PUJUT resident Anne finds a lot of joy helping people, a legacy of caring for others left by her parents.
“I’m presently looking after my parents’ house at Pujut Corner. During this pandemic, it’s a good stopover for my kids who are staying with me in my own home.
“I can also do a bit of business from home here. It’s really convenient,” she said as we dropped by to buy some plant racks from her.
With the restricted movements due to Covid-19, it’s fast becoming a trend to grow lots of flowers at home in Miri .
It seems every shop has greens and flowering plants to sell, especially different kinds of Caladium, a flowering plant, often known by the common name elephant ear and angel wings, and yam leaves.
Anne also has potted plants and those who want sireh leaves can come and get some from her. She also sells old coconuts from home at RM1 each.
Forty years ago, her parents built a small wooden squatter hut at Pujut Corner. Over the years, they extended their humble home, adding a room here and a balcony there. Soon, the hut became a very livable place on stilts.
Back then, her parents walked from the main Pujut Road to their house along wooden plank walks and mud footpaths.
In the early 1990s, a big fire gutted most of the squatter houses. Her parents’ home was miraculously spared. The family continued to work and live in the area.
Anne got married in the house but came and went as her Melanau husband worked offshore.
She needed her mother’s help with the children. As the youngsters grew older, Anne found it convenient staying in the Pujut Corner house where she could send the kids safely to school within walking distance.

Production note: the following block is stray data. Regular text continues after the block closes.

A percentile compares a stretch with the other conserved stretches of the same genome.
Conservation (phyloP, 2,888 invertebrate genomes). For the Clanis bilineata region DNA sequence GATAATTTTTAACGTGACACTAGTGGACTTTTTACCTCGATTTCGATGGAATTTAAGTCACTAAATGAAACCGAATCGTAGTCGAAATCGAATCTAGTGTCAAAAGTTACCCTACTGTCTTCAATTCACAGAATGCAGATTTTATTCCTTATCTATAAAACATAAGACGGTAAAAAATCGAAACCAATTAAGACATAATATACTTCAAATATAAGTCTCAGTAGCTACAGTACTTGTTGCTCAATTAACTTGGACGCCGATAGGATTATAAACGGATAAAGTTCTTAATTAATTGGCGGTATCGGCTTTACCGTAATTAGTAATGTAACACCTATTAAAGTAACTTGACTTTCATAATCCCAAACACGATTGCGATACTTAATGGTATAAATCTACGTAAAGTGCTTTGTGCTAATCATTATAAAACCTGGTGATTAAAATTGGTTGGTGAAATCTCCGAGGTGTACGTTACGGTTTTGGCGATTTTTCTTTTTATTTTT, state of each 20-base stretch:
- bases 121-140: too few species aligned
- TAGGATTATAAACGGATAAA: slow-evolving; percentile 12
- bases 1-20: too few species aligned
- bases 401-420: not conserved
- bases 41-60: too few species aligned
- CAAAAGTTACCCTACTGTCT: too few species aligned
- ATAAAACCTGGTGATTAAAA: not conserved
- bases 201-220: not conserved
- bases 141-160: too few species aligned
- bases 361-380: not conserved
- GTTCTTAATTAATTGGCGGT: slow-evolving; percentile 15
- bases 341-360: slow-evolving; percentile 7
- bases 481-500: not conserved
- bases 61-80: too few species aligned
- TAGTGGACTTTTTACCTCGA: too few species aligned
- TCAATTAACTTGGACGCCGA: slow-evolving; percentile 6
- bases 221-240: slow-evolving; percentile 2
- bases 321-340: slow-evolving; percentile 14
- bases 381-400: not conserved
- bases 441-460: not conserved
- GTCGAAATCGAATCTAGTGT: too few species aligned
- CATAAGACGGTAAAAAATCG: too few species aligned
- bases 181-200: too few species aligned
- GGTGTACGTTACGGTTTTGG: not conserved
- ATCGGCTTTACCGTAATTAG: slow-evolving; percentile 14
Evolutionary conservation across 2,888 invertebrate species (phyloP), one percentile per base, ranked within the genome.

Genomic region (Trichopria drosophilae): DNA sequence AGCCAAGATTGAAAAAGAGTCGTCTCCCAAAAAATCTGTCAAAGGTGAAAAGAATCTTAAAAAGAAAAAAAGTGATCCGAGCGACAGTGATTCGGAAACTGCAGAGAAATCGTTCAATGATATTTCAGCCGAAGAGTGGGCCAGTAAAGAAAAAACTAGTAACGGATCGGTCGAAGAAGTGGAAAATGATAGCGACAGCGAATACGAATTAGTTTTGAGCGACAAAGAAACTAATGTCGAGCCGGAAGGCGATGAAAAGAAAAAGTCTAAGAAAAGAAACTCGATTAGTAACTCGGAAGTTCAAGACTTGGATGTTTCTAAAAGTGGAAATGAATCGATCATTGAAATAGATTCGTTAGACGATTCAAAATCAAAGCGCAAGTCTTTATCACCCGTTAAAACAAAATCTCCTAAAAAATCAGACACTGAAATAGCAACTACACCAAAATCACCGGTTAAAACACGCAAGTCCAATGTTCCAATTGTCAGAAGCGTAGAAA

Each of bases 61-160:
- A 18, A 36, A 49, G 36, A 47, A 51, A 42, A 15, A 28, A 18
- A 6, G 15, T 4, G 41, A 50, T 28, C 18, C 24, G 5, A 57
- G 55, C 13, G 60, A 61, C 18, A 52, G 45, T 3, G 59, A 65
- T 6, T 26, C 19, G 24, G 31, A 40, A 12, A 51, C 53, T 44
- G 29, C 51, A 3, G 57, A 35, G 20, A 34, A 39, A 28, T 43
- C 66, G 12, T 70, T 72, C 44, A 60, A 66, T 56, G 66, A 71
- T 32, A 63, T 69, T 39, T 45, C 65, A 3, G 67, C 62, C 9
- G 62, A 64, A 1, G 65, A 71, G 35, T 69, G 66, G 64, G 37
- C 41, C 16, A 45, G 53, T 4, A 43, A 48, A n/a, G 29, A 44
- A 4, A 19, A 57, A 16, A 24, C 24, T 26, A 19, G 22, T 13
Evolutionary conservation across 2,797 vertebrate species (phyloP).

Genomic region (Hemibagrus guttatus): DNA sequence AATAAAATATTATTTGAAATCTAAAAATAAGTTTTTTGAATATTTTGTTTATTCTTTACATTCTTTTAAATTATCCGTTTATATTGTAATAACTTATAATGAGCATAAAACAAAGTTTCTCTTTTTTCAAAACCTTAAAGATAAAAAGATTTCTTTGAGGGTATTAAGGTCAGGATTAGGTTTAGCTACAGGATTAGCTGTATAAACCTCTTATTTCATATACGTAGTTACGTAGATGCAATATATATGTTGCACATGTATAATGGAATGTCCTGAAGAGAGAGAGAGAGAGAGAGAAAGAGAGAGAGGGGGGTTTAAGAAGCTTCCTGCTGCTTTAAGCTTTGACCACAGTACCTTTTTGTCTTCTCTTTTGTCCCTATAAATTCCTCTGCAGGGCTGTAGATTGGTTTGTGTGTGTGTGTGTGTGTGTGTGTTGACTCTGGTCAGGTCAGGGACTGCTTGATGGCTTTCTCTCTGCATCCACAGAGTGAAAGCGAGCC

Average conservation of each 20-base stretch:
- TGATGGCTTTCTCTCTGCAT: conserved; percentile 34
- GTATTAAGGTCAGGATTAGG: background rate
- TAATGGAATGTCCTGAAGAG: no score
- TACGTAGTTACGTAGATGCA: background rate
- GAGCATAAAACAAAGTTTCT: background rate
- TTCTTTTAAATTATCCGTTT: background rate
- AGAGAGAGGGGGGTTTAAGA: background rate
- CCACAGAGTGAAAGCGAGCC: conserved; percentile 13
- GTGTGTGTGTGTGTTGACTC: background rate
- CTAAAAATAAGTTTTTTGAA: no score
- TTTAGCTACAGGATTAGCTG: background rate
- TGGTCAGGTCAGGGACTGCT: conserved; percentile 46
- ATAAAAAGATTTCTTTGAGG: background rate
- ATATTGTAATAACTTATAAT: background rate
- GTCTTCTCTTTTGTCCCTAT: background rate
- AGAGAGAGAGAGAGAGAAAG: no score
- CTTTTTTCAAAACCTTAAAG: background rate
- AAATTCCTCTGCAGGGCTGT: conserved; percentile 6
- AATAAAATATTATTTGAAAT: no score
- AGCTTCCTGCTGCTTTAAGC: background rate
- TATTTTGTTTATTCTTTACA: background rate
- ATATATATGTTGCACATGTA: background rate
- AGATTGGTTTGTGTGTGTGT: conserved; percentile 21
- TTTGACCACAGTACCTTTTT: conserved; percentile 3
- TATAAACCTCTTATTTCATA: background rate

Flora, a Pujut resident who lives down Jalan Anting, noted: “This area is very safe. Our grandchildren go to Pujut Corner School. They walk to and back from school every day.
“Every granny knows who the kids are. We keep an eye on them. They can cycle around and have a good childhood. It’s only now that people don’t allow the young to swim in the river.”
Many of the houses have been surveyed and the residents are waiting for their land titles while some have been given theirs.
Pujut Corner is a place where one can buy interesting food.
A Hakka soy sauce duck stall owner has been operating there for some decades now. His tasty fare is much sought after. People would often stop by his stall to buy lunch or dinner. It’s very convenient.
There is also a stall selling western food, offering a menu of fish and chips, among other occidental eats.
During the pandemic, only takeaways are allowed. Orders are also delivered by Food Panda service.
An assortment of Malay and Chinese cakes can be bought from some of the stalls in what can be considered as a‘Drive Thru’ kind of business.
Many parents find the food stalls opposite Pujut Corner School most convenient. The stalls are within reach if they want to buy food for their school-going children.
As for Flora, she will buy a ready-cooked duck from the stall on payday or barbecue chicken wings at the back of her house.
“We’d celebrate the end of the month with a scrumptious dinner or a barbecue on the balcony.
“I can even dry belacan (shrimp paste) in the sun on the small backyard. The neighbours don’t complain. We’re simple people here,” she said.
Many Pujut Corner residents sell cookies from home. If you know them, you can drop by and buy.
Salted freshwater fish is also available from some of the homes. You can tell where to get them as they are sun-dried on the yard.
Green lizard pets
Anne’s husband keeps five green lizards as pets in a cage on the balcony. People drop by to have a look at them.
These reptiles may be bronchocela cristatella or green crested lizards, a species of agamid lizards endemic to Southeast Asia. They are also known as green tree dragon, Borneo blood-sucker and green tree lizard.
The writer is no expert on green tree lizards but visually, they did pique her curiosity and interest. One may be able to buy the imported and perhaps, even the local ones in pet shops.